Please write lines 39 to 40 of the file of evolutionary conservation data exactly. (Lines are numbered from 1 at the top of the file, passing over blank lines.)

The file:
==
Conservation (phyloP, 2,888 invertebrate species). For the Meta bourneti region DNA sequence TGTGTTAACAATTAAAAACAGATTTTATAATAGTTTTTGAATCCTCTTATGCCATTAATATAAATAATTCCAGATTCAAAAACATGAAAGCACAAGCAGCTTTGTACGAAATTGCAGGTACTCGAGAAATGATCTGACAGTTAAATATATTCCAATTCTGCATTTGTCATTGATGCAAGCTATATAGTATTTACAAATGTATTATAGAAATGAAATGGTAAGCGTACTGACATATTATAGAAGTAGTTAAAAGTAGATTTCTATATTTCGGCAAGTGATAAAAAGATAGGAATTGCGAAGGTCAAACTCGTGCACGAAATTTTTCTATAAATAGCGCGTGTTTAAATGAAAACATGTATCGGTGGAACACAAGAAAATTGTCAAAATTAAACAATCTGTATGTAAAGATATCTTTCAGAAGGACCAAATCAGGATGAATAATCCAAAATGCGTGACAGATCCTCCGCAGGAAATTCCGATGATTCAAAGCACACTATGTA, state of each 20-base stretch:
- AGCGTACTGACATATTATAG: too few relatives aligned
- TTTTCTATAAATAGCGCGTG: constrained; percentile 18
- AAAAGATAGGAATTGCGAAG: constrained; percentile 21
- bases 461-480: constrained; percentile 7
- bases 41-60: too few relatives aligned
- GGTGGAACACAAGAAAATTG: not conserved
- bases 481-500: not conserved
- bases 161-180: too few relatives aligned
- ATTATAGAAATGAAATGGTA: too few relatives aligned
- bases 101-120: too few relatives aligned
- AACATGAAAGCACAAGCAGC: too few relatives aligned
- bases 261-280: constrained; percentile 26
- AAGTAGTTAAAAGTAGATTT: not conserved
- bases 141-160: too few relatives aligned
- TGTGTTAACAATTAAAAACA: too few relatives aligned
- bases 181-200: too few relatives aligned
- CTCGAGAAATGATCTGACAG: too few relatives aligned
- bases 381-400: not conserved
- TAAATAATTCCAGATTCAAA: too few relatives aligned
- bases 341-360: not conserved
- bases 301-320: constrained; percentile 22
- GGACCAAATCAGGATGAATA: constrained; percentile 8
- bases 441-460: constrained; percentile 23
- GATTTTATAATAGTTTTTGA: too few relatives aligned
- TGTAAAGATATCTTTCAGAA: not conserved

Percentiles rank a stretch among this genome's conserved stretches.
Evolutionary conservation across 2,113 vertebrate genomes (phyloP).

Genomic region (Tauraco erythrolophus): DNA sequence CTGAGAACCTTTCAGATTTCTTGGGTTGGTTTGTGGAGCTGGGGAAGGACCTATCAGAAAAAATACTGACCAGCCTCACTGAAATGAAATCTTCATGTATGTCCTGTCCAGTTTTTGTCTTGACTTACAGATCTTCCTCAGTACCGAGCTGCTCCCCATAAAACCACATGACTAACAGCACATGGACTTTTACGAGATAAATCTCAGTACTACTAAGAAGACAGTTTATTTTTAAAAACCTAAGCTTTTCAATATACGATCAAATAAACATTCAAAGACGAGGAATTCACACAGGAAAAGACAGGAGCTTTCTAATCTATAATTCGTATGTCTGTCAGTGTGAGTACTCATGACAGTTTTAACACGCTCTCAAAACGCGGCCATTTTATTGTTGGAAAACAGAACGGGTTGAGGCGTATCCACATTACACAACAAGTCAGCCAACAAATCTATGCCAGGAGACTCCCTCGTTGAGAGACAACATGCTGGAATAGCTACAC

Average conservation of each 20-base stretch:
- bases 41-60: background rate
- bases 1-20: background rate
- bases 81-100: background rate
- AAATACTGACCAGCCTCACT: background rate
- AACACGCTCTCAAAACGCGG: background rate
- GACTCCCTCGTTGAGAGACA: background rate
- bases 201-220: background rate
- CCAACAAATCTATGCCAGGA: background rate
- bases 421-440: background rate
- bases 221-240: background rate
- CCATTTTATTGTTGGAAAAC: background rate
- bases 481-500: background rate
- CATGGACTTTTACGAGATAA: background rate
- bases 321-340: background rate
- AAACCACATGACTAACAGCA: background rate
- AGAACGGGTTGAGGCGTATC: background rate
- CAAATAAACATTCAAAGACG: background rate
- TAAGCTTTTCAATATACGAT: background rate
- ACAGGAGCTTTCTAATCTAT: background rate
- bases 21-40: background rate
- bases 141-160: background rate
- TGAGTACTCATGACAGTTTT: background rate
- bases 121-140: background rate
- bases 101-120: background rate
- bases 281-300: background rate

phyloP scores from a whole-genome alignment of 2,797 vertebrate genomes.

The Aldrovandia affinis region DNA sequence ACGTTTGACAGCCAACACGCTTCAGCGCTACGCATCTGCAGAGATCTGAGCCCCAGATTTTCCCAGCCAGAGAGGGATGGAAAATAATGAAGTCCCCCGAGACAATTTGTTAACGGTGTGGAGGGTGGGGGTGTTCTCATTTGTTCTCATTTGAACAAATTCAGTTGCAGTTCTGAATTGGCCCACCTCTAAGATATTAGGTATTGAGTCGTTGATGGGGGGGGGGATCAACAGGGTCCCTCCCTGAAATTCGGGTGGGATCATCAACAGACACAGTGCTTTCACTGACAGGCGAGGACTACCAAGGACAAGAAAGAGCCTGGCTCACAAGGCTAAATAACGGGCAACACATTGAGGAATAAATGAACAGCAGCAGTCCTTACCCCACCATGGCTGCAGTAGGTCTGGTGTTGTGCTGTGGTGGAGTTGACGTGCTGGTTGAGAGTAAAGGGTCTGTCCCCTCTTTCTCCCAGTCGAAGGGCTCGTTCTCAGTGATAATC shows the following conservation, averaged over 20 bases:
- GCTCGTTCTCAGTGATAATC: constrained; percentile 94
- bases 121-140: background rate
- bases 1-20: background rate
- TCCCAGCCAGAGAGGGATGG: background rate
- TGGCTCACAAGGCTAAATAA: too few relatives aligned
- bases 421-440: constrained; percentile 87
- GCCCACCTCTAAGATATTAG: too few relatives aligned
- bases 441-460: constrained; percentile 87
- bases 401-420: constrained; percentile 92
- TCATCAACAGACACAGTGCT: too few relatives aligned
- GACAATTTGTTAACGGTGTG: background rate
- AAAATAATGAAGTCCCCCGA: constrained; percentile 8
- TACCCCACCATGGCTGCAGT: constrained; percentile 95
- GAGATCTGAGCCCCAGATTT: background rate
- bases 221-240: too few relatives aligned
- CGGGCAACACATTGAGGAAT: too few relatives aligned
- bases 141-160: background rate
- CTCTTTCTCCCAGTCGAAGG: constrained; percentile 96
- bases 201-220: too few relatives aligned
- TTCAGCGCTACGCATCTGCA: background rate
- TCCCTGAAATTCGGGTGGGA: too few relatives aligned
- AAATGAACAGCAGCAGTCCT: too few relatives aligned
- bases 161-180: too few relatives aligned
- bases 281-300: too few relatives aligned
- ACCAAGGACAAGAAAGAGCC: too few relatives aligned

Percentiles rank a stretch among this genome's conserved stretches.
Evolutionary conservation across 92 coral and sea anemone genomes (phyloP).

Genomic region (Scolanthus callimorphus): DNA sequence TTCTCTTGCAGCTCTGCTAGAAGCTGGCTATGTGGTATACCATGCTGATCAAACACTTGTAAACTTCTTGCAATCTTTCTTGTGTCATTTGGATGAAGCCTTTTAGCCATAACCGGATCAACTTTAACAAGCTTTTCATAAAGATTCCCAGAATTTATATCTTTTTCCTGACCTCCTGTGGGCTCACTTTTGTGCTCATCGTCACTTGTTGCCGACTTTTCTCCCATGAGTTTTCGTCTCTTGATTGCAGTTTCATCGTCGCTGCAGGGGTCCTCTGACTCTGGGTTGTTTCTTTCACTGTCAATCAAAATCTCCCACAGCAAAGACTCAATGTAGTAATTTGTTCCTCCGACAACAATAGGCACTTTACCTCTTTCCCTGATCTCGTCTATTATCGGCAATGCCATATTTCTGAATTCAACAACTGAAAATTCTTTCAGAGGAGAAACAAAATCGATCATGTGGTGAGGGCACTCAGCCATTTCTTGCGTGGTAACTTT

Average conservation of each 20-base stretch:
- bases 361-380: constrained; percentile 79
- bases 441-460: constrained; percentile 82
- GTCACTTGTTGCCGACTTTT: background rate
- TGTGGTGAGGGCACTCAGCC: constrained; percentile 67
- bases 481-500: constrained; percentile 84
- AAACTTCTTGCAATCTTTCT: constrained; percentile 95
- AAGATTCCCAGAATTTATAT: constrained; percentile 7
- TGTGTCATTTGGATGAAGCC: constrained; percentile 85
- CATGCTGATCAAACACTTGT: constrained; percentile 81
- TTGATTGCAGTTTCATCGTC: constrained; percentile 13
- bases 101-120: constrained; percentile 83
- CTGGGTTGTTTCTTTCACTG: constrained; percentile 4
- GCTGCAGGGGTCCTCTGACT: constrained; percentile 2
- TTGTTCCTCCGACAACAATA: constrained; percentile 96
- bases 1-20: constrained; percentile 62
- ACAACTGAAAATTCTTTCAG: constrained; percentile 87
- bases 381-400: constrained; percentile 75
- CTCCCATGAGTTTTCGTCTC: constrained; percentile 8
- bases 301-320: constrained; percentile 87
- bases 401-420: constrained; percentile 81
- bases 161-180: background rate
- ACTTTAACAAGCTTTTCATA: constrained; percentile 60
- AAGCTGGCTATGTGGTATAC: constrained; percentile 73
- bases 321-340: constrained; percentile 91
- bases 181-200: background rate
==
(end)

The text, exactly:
- bases 421-440: background rate
- bases 221-240: background rate